VirtualBox runs on Windows, Mac OS X, Linux, and OpenSolaris, and can support a massive number of guest operating systems. DOS? Check! OS/2? Yep! Vista? Of course.

Best of all, VirtualBox is completely free. You can choose to download either a compiled binary or the open-source edition.


I’m going to walk through the process of setting up a new virtual machine. The host OS is Mac OS X, using VirtualBox 2.0.4.

Once you install and launch VirtualBox, it’s time to create a new virtual machine. Click the New button in the top-left corner.

Next, choose a name for your virtual machine and select the appropriate guest OS type. In my case, I’m planning to install Damn Small Linux, which uses a Linux 2.4 kernel.

In the next step, select the amount of system RAM that you wish the guest OS to use. You can always adjust this later, and the amount to choose largely depends on the type of guest OS. I have 1.25 GB available in my Macbook, but Damn Small Linux only needs a little bit. I’ll be generous and give it 256 MB.

Now it’s time to create a virtual hard drive for the guest OS. After all, it has to install somewhere, and a virtual hard disk ensures that the new installation does not somehow trash your existing hard drive! Click the New button to launch the New Virtual Disk Wizard.

Create a name and choose a size for the new virtual drive. You have a choice here with regard to the size of the virtual disk:

  1. Dynamically expanding image
  2. Fixed-size image

If you choose option 1, the size that you specify for the disk is the maximum potential size. The disk will actually consume only as much space as is needed, and will grow larger automatically until it hits the maximum. The benefit here is in reduced file size on your real hard disk.

If you choose option 2, VirtualBox will go ahead and allocate the entire specified space for the disk. The benefit here is in slightly better performance of the virtual machine, at the expense of a larger file size now. It’s a trade off. If you can spare the disk space, I suggest choosing the fixed-size option.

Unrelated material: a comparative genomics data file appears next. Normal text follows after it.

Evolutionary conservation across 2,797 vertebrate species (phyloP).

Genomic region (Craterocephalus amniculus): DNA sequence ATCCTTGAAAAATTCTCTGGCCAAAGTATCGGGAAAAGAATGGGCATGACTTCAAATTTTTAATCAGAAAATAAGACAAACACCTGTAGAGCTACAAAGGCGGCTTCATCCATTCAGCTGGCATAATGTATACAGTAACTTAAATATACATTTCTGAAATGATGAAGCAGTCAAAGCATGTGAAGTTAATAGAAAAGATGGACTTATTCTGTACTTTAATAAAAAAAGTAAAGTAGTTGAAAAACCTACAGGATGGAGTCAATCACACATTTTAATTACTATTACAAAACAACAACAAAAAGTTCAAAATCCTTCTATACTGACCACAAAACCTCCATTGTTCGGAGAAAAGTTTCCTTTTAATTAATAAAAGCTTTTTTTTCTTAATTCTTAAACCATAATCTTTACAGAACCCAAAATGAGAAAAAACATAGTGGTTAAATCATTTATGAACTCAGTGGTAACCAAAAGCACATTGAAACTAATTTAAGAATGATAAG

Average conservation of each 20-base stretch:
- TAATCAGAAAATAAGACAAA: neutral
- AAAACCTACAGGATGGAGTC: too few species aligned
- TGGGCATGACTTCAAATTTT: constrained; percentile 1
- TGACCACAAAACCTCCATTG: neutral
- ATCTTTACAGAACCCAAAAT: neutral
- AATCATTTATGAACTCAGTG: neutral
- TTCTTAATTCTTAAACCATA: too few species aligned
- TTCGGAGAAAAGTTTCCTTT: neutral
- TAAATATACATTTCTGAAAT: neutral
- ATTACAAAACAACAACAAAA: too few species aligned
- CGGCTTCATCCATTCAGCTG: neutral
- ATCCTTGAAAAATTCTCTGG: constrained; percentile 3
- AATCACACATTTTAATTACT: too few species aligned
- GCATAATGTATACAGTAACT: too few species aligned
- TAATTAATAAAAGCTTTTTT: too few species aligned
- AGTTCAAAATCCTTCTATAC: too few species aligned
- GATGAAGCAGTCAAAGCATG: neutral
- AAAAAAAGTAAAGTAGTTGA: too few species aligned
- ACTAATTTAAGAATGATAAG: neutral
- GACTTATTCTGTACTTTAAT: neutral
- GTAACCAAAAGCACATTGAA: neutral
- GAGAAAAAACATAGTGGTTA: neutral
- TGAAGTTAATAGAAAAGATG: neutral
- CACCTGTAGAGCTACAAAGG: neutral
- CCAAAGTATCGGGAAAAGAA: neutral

Once you have chosen the type of disk image, go ahead and type a name for the disk. You can use the slider to manipulate the disk size.

Created your virtual disk yet? Great, let’s continue with the installation.

Alright, now that you have completed the wizard, VirtualBox will show you the details of your soon-to-be-running virtual machine. Before you get excited and hit the Start button, let’s take a look at a few more details.

Click the Settings button in the top-right corner. Here, we can adjust settings for the new virtual machine, including networking, USB, and access to the CD/DVD-ROM. Feel free to edit any parameters that you like. You can always adjust them later.

You will almost certainly have to adjust the CD/DVD-ROM settings. In my case, I have an ISO that I want to boot, so I’m going to choose that option and select the location of my Damn Small Linux ISO.

Another option you may want to explore is setting up Shared Folders. In essence, you can use these to allow file transfers between the host and guest operating systems.

Hint: Don’t put any spaces in the shared folder name. Also, you will need to install the VirtualBox Guest Additions on the guest OS before you can access shared folders. Guest Additions can be installed once the virtual OS is running.

Are you ready to get this guest OS running? Once you’ve adjusted all the settings that you like, hit the big, green Start button at the top. Your guest OS should launch and start the booting process.

Here, Damn Small Linux is starting to boot:

And here, Damn Small Linux is running in its full glory on my Macbook. Click to enlarge.

And just for kicks, here’s a screenshot of Ubuntu 8.10 running as a guest OS on my Macbook. Click to enlarge.